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Curry flower

July 30, 2011

‘Curry’ is a word referring to hot spicy mixes. There are endless variations with different ingredients. Curry leaf (Murraya koenigii, Rutaceae) is a well known ingredient in many Indian curries, but what about the western curry, what the westerners would refer to as ‘curry smell’? It is derived from the seeds of a plant called fenugreek (Trigonella foenum-graecum, Fabaceae). The characteristic ‘curry fragrance’ of fenugreek can be found in other plants and even mushrooms, and can be of diagnostic help.

One plant commonly sold in Thailand is Sauropus thorelii (Phyllanthaceae/Euphorbiaceae). We can call it ‘curry flower’ in English, as the most conspicuous trait of the red flowers is the fragrance of fenugreek or ‘curry’. The leaves have no such fragrance, and the leaves are indeed quite pleasant to eat raw. The plant is only known from Thailand and Laos.

The underside of a curry flower branch. Each leaf has two sharp thorn-like stipules. Note the zigzag growth of the glabrous stem. You will also feel two ridges with your fingers. The inflorescence’s fragrance of ‘western curry’ is conspicuous, but you may encounter other Sauropus with a similar fragrance. According to Flora of Thailand there are 27 species of Sauropus in Thailand. Traditionally Sauropus has been grouped within the rubber tree family Euphorbiaceae, although Sauropus lacks the typical white latex. Lately, plants with Euphorbia-like blossom but which lack the latex  have been grouped in the Phyllanthaceae family. I think that makes sense.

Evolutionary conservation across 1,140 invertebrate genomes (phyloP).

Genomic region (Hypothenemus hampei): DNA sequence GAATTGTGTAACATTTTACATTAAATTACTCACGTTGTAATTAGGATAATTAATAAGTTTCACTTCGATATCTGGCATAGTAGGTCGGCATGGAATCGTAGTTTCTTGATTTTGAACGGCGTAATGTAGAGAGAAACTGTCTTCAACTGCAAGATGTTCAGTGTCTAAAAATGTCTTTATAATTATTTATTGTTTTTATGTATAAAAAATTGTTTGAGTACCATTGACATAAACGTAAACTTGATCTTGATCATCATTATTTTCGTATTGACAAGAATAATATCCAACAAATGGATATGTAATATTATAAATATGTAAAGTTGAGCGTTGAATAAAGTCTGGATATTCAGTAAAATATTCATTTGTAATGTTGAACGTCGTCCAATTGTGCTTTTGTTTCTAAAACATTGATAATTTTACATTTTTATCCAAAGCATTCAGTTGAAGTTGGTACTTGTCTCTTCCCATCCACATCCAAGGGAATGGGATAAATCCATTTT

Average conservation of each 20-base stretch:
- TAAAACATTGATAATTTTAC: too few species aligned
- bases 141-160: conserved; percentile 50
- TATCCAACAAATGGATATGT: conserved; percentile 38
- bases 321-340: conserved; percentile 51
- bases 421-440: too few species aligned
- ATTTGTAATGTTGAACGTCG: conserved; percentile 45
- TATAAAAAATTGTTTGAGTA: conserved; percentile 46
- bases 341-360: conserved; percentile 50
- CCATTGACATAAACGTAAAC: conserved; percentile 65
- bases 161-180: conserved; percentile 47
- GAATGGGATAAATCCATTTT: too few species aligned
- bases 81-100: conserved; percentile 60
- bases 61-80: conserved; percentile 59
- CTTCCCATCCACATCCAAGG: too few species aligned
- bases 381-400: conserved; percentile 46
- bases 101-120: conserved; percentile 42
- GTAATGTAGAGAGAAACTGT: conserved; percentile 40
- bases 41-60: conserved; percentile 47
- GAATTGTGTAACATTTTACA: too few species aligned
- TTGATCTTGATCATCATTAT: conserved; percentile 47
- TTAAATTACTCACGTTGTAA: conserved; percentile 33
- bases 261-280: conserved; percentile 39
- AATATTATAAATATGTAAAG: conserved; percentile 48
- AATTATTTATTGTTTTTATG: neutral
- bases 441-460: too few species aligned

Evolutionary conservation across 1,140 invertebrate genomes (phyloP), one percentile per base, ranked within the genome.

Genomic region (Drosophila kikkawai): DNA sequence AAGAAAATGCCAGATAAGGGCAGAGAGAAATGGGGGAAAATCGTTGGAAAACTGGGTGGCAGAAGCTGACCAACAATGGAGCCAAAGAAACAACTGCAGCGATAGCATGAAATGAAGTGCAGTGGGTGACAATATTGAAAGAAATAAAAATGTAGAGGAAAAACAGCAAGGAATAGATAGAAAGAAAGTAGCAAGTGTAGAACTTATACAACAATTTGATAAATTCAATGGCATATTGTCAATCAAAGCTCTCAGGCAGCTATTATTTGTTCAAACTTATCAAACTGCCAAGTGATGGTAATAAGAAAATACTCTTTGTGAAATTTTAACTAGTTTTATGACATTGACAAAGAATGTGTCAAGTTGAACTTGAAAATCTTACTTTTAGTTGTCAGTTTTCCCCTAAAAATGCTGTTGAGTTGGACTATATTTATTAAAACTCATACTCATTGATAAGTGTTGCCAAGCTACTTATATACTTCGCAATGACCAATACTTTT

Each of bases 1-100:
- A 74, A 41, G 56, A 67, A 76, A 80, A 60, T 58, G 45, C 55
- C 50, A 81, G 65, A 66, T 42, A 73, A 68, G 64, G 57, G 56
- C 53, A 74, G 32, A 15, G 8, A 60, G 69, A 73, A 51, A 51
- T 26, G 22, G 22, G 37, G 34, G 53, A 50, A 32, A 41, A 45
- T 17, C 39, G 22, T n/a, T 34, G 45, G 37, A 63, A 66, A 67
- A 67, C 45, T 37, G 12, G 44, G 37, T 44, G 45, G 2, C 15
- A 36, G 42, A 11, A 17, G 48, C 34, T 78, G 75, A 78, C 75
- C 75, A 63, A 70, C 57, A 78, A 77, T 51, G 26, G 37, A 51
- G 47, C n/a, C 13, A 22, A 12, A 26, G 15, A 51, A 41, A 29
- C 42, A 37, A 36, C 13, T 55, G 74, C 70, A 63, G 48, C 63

Welcome to visit Dokmai Garden in Chiang Mai where you can taste both curry leaf and curry flower. With this new species we hit 1055 plant species in our collection. To study such a vast number you need many days. You may therefore want to consider investing in a VIP card with unlimited access for a year, or you take a tropical gardening school class. You pay to obtain knowledge, and we use the money to run Dokmai Garden and the Orchid Ark. Cheaper than golf!

Extra news: Crackdown on land encroachers in Hang Dong/Opkhan national park. We welcome that the authorities take the national parks seriously. The mad thing is that people still take a piece of a national park and start building. It is a huge pedagogic challenge to explain to the Thais what a national park is. Read more here!

Text and Photo: Eric Danell

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